5. 2 year olds- Everyone talks about the “terrible twos”. I believe that the reason this is a belief is that this is a difficult time for a toddler. It is a time of emerging independence and they undertand usually a lot more than they are able to communicate. This leads to frustration and tantrums. Try to provide your child with some independence while staying close by providing words of encouragement when they fail or fall. Resist the temptation to scoop them up when they fall. Watch to see what they do and how they begin to problem solve.
  6. 3 year olds- By 3 years of age, most children have begun to communicate more effectively and can understand  cause and effect. This is when it is critically important to model behavior for your child. Help your child deal with emotionally challenging situations. Guide and lead but do not be so quick to offer solutions. Let them come up with their own ways and help them learn why some solutions may be better than others. Encourage drawing, coloring and creating. Sit back and discuss how wonderful that their elephant is purple and flies, just because… Encourage creativity and take them to the park, beach or outside with no agenda.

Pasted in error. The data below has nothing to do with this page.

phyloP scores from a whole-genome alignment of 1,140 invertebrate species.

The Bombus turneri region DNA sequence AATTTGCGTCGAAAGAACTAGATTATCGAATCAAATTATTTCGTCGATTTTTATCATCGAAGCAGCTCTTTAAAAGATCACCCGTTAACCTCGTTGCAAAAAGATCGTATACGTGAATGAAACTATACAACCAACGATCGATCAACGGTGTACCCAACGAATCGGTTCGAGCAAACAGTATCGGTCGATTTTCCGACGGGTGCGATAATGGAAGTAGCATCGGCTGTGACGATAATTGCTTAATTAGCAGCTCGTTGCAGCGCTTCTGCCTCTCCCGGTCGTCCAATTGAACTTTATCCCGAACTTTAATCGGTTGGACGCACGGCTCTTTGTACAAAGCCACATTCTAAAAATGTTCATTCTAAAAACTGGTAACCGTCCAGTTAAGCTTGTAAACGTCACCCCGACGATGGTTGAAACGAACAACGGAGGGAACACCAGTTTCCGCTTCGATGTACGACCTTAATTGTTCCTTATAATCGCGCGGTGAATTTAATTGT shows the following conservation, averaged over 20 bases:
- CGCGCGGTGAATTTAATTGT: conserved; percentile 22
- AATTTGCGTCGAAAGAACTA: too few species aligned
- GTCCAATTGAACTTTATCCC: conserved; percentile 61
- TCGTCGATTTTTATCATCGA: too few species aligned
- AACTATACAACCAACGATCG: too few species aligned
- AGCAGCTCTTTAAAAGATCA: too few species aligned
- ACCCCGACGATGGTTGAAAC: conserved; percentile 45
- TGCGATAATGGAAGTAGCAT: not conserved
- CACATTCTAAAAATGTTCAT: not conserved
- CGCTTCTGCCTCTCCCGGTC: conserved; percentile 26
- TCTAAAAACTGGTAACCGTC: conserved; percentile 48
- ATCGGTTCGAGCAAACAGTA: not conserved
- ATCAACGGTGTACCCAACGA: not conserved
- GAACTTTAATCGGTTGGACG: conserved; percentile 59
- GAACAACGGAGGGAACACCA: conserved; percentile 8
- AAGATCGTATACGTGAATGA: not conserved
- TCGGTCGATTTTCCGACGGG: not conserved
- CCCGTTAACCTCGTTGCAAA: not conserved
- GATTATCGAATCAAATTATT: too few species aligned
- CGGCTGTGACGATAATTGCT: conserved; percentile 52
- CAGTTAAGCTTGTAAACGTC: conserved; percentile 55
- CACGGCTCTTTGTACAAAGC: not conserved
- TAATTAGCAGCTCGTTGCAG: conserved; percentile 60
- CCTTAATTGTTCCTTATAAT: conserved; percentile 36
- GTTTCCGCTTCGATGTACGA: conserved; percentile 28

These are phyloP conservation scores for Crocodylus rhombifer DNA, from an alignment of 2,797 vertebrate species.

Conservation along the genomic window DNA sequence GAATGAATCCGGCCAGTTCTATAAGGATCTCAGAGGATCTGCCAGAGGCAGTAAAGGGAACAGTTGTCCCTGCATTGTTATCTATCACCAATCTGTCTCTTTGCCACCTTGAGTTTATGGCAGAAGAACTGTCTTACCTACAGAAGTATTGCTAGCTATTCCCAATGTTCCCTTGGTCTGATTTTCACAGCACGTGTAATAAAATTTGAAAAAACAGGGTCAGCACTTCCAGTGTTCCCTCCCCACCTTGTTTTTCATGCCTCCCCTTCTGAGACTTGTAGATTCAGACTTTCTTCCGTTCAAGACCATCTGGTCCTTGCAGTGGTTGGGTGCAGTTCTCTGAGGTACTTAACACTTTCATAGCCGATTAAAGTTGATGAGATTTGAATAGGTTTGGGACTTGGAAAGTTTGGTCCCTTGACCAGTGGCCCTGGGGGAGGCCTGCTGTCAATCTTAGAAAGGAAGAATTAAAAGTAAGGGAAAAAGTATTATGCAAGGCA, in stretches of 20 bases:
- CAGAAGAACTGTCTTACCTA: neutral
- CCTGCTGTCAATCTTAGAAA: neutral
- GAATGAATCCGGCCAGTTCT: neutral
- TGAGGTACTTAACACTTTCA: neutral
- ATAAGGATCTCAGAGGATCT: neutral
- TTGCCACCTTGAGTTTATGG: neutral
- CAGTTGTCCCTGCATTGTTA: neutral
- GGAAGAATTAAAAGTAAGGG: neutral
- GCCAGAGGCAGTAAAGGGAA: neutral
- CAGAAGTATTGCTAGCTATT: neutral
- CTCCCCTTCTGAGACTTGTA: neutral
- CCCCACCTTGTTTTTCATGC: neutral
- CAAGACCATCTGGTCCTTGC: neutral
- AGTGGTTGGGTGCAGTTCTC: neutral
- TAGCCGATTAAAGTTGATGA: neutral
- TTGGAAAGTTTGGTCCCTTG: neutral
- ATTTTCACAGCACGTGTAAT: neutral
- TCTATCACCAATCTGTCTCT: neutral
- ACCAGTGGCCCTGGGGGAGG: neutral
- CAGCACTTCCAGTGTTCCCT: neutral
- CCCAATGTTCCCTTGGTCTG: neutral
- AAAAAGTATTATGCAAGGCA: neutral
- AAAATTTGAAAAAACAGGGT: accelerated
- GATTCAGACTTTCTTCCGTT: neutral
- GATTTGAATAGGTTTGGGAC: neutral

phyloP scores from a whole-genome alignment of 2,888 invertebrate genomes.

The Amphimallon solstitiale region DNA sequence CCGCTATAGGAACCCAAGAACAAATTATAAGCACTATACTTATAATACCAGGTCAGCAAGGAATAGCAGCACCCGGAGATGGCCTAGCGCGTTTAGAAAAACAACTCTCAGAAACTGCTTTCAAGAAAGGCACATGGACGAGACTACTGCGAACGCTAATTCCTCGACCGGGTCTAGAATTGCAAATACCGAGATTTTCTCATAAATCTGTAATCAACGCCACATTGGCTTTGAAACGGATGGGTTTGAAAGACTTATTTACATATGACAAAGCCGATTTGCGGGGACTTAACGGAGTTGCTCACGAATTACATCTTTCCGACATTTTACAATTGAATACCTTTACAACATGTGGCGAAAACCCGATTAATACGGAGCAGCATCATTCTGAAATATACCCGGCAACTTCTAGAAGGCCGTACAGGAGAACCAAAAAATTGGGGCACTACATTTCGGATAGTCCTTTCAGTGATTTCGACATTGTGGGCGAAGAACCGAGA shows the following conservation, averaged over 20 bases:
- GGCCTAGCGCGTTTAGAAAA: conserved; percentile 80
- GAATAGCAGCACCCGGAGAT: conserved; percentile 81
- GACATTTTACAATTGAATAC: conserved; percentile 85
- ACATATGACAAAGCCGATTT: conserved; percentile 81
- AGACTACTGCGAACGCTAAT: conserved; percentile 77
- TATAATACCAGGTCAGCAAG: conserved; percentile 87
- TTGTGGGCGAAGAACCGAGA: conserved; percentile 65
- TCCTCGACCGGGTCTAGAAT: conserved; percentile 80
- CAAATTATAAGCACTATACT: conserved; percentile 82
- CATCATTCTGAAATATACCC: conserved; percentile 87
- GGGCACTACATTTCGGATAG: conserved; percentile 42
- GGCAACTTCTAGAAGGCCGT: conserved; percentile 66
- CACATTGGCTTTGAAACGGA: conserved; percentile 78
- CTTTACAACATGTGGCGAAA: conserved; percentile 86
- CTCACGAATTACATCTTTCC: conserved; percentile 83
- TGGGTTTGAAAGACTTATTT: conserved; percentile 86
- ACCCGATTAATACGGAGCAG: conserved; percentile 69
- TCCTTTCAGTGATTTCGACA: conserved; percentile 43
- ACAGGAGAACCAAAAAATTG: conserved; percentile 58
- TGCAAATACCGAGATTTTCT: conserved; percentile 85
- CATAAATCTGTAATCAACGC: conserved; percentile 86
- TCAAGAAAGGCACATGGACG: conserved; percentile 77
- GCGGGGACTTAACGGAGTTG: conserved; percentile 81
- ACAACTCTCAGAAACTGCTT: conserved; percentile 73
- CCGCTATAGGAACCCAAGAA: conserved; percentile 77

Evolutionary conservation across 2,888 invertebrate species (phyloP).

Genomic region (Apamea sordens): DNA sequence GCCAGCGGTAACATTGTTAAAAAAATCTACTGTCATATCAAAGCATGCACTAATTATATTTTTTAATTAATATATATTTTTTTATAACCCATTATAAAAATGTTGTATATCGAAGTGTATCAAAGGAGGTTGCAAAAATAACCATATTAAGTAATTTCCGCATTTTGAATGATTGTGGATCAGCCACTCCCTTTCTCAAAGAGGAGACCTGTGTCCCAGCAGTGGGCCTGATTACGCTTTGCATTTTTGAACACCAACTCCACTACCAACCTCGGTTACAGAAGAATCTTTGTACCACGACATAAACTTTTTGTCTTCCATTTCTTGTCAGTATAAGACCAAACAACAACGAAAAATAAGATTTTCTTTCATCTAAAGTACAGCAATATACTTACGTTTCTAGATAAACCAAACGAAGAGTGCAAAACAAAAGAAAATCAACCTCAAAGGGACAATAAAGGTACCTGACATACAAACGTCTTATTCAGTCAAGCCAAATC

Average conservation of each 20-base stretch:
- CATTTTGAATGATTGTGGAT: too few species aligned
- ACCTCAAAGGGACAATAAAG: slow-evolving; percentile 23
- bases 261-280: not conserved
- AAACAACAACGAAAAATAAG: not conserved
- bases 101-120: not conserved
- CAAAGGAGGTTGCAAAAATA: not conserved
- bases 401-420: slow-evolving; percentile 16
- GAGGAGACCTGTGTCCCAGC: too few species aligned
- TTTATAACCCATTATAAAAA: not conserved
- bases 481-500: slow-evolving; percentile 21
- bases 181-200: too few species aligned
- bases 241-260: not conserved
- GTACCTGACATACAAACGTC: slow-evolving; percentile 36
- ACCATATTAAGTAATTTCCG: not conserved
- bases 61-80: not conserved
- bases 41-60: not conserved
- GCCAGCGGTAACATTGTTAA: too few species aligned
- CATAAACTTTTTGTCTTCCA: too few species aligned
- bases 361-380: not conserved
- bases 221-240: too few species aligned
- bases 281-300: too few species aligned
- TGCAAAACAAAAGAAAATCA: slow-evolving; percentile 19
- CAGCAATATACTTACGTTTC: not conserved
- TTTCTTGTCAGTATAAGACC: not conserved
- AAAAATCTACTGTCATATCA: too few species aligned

7. 4-6 year olds- By 4-6 years of age, most children have started some form of formal teaching in an academic setting. If possible, try to select programs that prioritize free play and recess in these early years. If your income is limiting take the time when possible to find local parks or community centers where your child can simply just play…